Smash Pages Q&A: Lawrence Lindell

The cartoonist and educator discusses the Kickstarter campaign for his latest project, ‘From Truth with Truth: Kinda a Graphic Memoir.’

Lawrence Lindell is the cartoonist, educator and artist behind comics like Couldn’t Afford Therapy, So I Made This and From Black Boy with Love. In these and other projects, Lindell has found ways to make deeply personal work that manages to be both informative for other people, but also therapeutic for himself. Reading a lot of his comics shows that Lindell has an inventive visual style and has repeatedly found many really striking ways to capture so many mental and emotional states, and convey these feelings to readers.

Right now he’s kickstarting From Truth with Truth: Kinda a Graphic Memoir. Lindell was kind enough to answer a few questions about graduate school, his interest in teaching and his new book, which is being crowdfunded until the end of the month

Just to start, I always like asking people, how did you come to comics?

My parents got divorced when I was 12. As a result we lost our house and moved in with my aunt. Down the street from my aunt’s house was a comic shop. The rest is history. 

So what is From Truth With Truth?

From Truth With Truth is a Graphic Memoir about navigating my identity, my mental health and healing. I dig a bit into my Baptist Upbringing, My first Manic episodes, Depression, Suicide, My connection to comics and music and how I healed after years of trauma and hiding my mental health issues. 

Why is it “Kinda a graphic memoir?”

[laughs] It’s just my sense of humor. It’s because the way I make comics doesn’t always follow what people might think when they hear graphic memoir. I have very specific style and sometimes, that’s not always what folks consider to be a graphic novel.

I’m curious about that reaction, that people might not consider this a graphic novel.

The reaction is actually pretty refreshing. I think because I’m not apologetic about my work and once people let got of expectations, they get to see a thing for what it is. I’ve never been to therapy, but I have met several therapists that use my comics in their therapy sessions. I know several teachers who use my comics in class and folks who work with kids in juvenile dentition centers. 

People can go online and see a number of comics that you’ve made over the years. What made you interested in making a book length project? 

I have made books this length before. The original printing of Couldn’t Afford Therapy, was printed as a perfect bound book (120 pages, Black and White), I was trying to make what you could say is what From Truth With Truth is, but I wasn’t ready. So I decided to only keep the chapter about Mental Health and release that only moving forward. That’s the Couldn’t Afford Therapy that folks know today. The printed version of both is 62 pages, so it’s not a jump to make a project this length. Because I self publish, when I’m touring I usually print the comics in chapters then collect them all into one – for both money reasons and freedom of not having to commit. From Truth With Truth is something I have been trying to make for awhile and things finally aligned for me to do it. Also, because I also teach and I know how hard it can be to get resources to buy comics, I put my comics online mainly for them and folks who simply can not afford to always buy a physical copy. Or digital for that matter.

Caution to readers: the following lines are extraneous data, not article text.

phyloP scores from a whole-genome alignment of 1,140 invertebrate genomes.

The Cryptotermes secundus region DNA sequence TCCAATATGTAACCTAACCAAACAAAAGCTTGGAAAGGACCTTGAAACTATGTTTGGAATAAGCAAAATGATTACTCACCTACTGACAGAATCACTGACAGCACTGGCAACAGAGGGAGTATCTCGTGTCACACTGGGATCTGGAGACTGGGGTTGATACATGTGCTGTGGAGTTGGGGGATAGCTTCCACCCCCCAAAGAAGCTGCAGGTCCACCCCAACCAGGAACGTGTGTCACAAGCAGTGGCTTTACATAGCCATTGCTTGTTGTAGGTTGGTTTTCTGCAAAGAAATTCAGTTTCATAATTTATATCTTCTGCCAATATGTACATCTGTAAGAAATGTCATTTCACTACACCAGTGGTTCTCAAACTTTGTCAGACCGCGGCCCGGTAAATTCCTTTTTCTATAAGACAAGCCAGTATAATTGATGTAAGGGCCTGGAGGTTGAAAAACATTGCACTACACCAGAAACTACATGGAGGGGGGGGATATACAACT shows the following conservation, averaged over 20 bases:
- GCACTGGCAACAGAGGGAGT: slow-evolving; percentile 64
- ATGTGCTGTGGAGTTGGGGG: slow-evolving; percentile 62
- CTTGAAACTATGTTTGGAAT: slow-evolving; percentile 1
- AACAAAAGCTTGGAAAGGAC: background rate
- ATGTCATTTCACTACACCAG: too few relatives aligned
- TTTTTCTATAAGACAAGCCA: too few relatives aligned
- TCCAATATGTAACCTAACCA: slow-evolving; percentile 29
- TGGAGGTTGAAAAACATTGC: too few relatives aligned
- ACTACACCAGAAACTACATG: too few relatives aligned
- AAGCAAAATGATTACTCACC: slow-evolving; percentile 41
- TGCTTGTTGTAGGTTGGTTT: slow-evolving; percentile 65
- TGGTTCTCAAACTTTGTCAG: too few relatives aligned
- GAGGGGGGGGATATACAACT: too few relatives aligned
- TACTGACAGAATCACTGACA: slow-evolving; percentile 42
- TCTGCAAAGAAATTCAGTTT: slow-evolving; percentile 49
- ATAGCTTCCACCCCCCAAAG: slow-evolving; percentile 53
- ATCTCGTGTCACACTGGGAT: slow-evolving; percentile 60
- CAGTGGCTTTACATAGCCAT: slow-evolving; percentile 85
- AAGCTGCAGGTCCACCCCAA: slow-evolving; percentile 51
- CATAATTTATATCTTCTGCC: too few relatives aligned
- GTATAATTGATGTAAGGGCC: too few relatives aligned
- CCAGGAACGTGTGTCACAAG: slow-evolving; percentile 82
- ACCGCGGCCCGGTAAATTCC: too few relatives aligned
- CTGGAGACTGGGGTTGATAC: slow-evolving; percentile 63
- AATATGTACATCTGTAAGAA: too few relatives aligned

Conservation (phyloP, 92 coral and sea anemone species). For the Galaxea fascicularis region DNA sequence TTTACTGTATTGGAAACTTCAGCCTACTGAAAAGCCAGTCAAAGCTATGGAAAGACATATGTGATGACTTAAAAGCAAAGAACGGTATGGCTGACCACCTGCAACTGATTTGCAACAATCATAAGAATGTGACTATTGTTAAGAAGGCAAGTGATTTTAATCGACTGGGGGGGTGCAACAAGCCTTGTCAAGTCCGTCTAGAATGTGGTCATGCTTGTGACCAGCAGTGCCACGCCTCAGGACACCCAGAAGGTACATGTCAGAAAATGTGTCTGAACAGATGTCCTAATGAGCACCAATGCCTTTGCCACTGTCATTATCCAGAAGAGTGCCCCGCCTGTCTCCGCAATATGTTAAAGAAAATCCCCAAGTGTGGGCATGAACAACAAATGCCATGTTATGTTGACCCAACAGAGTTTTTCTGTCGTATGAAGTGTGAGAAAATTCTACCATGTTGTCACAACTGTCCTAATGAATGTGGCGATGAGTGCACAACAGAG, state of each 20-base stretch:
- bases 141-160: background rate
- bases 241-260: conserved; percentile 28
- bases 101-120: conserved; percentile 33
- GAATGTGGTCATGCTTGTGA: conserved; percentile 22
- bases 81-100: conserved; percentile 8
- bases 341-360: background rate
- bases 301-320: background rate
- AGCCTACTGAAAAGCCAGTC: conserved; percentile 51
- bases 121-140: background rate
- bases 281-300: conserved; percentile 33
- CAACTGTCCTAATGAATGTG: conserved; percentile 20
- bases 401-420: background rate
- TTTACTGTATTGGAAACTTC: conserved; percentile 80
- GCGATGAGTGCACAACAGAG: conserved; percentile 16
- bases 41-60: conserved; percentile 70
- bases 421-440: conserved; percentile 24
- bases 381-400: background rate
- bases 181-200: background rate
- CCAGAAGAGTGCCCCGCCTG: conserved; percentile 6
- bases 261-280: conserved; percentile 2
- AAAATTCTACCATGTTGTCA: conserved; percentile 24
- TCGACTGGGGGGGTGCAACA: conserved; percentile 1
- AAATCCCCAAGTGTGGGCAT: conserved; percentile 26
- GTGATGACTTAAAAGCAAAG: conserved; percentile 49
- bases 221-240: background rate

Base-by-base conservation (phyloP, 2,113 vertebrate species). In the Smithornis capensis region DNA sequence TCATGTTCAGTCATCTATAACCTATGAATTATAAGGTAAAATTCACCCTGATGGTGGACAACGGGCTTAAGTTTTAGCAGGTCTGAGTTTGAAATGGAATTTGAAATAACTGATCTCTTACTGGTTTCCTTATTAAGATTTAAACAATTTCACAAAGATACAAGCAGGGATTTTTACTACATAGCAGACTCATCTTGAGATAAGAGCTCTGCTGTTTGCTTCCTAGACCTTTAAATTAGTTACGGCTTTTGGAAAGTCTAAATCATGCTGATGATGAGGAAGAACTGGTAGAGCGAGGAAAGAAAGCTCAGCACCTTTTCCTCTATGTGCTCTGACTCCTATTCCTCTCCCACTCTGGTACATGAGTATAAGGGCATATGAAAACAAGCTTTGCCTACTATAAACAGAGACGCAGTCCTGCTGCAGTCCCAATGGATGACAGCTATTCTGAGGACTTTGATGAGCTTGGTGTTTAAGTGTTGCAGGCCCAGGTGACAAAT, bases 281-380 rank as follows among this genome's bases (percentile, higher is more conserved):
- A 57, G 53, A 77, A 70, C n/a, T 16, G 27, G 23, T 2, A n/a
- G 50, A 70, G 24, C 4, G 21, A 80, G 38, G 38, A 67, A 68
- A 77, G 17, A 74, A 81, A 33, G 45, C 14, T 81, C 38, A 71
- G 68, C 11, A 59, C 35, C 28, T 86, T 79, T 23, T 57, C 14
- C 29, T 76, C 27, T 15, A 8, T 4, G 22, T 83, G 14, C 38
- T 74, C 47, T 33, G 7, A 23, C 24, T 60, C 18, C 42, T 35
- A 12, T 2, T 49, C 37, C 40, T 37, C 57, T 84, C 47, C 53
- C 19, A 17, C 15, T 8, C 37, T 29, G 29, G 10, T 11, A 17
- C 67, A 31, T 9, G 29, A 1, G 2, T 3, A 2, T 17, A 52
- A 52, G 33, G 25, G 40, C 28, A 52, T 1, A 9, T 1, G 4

Did this project require you to rethink or change the ways that you work? Or was it just a question of being longer? 

No it’s the best thing about being open and honest about the work I make. And how I make my work. I have never made work other than how I want to make it. Most folks take my work for what it is instead of what they think it should be. I have been consistent with how I release and make my comics, so I feel like folks kinda know what they are getting. 

I meant more in terms of your process, the physical production and how you draw. Did any of that change?

I print all of my comics and zines from home, so I am used to planning how the comics is laid out. But for the memoir, because I’m not working on a shoe string budget, I’ve allowed even more space to expand on that. I think the drawing for this book, has been the same. I draw it, ink it, then color it. I do that page by page. I actually don’t like thumb nailing the whole thing out, I need to be able to not have to commit and go with the flow. 

Your work has always been very personal, very raw, but writing a memoir is a different thing and I’m curious about that process. I don’t want to say it’s easy, but it’s much easier to be open about one aspect of your life in a short comic, instead of going much deeper and broader in something like this. 

Honestly, for me it’s the same. I do a lot of workshops, panels and lectures, so I’m very open about my life and what I have been through. So I honestly feel like I’m taking all those mini comics and my panels/lectures and having the 2 meet. 

I first came across your work because of some of the comics you made about mental health and I remember, Couldn’t Afford Therapy So I Made This Comic. I know that just making work and being productive often helps my mental health, but has making these comics been a therapeutic act for you?